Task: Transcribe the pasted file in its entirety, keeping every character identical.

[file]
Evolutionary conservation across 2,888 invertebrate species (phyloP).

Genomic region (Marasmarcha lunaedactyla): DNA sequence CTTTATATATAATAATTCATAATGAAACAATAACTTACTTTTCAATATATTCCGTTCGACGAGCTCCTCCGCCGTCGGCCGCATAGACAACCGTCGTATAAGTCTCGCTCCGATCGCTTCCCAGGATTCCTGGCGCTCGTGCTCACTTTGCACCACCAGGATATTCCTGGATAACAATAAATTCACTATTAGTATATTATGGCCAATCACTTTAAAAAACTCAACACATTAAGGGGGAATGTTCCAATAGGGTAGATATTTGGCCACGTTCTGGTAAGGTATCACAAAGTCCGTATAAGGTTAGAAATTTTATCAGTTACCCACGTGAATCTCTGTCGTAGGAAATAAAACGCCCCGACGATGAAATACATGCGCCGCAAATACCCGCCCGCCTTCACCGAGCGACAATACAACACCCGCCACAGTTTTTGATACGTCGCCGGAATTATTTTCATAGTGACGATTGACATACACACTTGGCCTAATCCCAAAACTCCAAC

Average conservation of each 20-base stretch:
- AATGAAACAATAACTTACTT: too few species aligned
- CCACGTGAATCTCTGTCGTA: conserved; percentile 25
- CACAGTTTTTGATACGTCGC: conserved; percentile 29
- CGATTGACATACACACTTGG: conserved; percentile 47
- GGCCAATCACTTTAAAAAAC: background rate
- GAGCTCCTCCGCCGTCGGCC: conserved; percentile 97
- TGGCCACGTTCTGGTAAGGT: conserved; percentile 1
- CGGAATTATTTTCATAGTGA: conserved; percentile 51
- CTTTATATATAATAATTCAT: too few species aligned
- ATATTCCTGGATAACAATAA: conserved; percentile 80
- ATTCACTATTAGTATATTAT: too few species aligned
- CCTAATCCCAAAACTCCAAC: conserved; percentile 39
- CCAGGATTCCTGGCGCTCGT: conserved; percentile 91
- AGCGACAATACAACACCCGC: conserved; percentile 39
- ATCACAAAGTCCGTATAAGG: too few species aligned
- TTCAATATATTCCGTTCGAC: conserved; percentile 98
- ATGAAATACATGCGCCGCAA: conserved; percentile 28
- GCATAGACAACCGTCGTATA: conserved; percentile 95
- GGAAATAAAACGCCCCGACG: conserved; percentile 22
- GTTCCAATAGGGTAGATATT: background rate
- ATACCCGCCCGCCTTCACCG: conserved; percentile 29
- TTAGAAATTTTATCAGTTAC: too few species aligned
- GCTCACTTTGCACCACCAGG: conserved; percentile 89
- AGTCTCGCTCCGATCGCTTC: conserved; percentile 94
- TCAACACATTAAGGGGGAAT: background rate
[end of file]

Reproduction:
Evolutionary conservation across 2,888 invertebrate species (phyloP).

Genomic region (Marasmarcha lunaedactyla): DNA sequence CTTTATATATAATAATTCATAATGAAACAATAACTTACTTTTCAATATATTCCGTTCGACGAGCTCCTCCGCCGTCGGCCGCATAGACAACCGTCGTATAAGTCTCGCTCCGATCGCTTCCCAGGATTCCTGGCGCTCGTGCTCACTTTGCACCACCAGGATATTCCTGGATAACAATAAATTCACTATTAGTATATTATGGCCAATCACTTTAAAAAACTCAACACATTAAGGGGGAATGTTCCAATAGGGTAGATATTTGGCCACGTTCTGGTAAGGTATCACAAAGTCCGTATAAGGTTAGAAATTTTATCAGTTACCCACGTGAATCTCTGTCGTAGGAAATAAAACGCCCCGACGATGAAATACATGCGCCGCAAATACCCGCCCGCCTTCACCGAGCGACAATACAACACCCGCCACAGTTTTTGATACGTCGCCGGAATTATTTTCATAGTGACGATTGACATACACACTTGGCCTAATCCCAAAACTCCAAC

Average conservation of each 20-base stretch:
- AATGAAACAATAACTTACTT: too few species aligned
- CCACGTGAATCTCTGTCGTA: conserved; percentile 25
- CACAGTTTTTGATACGTCGC: conserved; percentile 29
- CGATTGACATACACACTTGG: conserved; percentile 47
- GGCCAATCACTTTAAAAAAC: background rate
- GAGCTCCTCCGCCGTCGGCC: conserved; percentile 97
- TGGCCACGTTCTGGTAAGGT: conserved; percentile 1
- CGGAATTATTTTCATAGTGA: conserved; percentile 51
- CTTTATATATAATAATTCAT: too few species aligned
- ATATTCCTGGATAACAATAA: conserved; percentile 80
- ATTCACTATTAGTATATTAT: too few species aligned
- CCTAATCCCAAAACTCCAAC: conserved; percentile 39
- CCAGGATTCCTGGCGCTCGT: conserved; percentile 91
- AGCGACAATACAACACCCGC: conserved; percentile 39
- ATCACAAAGTCCGTATAAGG: too few species aligned
- TTCAATATATTCCGTTCGAC: conserved; percentile 98
- ATGAAATACATGCGCCGCAA: conserved; percentile 28
- GCATAGACAACCGTCGTATA: conserved; percentile 95
- GGAAATAAAACGCCCCGACG: conserved; percentile 22
- GTTCCAATAGGGTAGATATT: background rate
- ATACCCGCCCGCCTTCACCG: conserved; percentile 29
- TTAGAAATTTTATCAGTTAC: too few species aligned
- GCTCACTTTGCACCACCAGG: conserved; percentile 89
- AGTCTCGCTCCGATCGCTTC: conserved; percentile 94
- TCAACACATTAAGGGGGAAT: background rate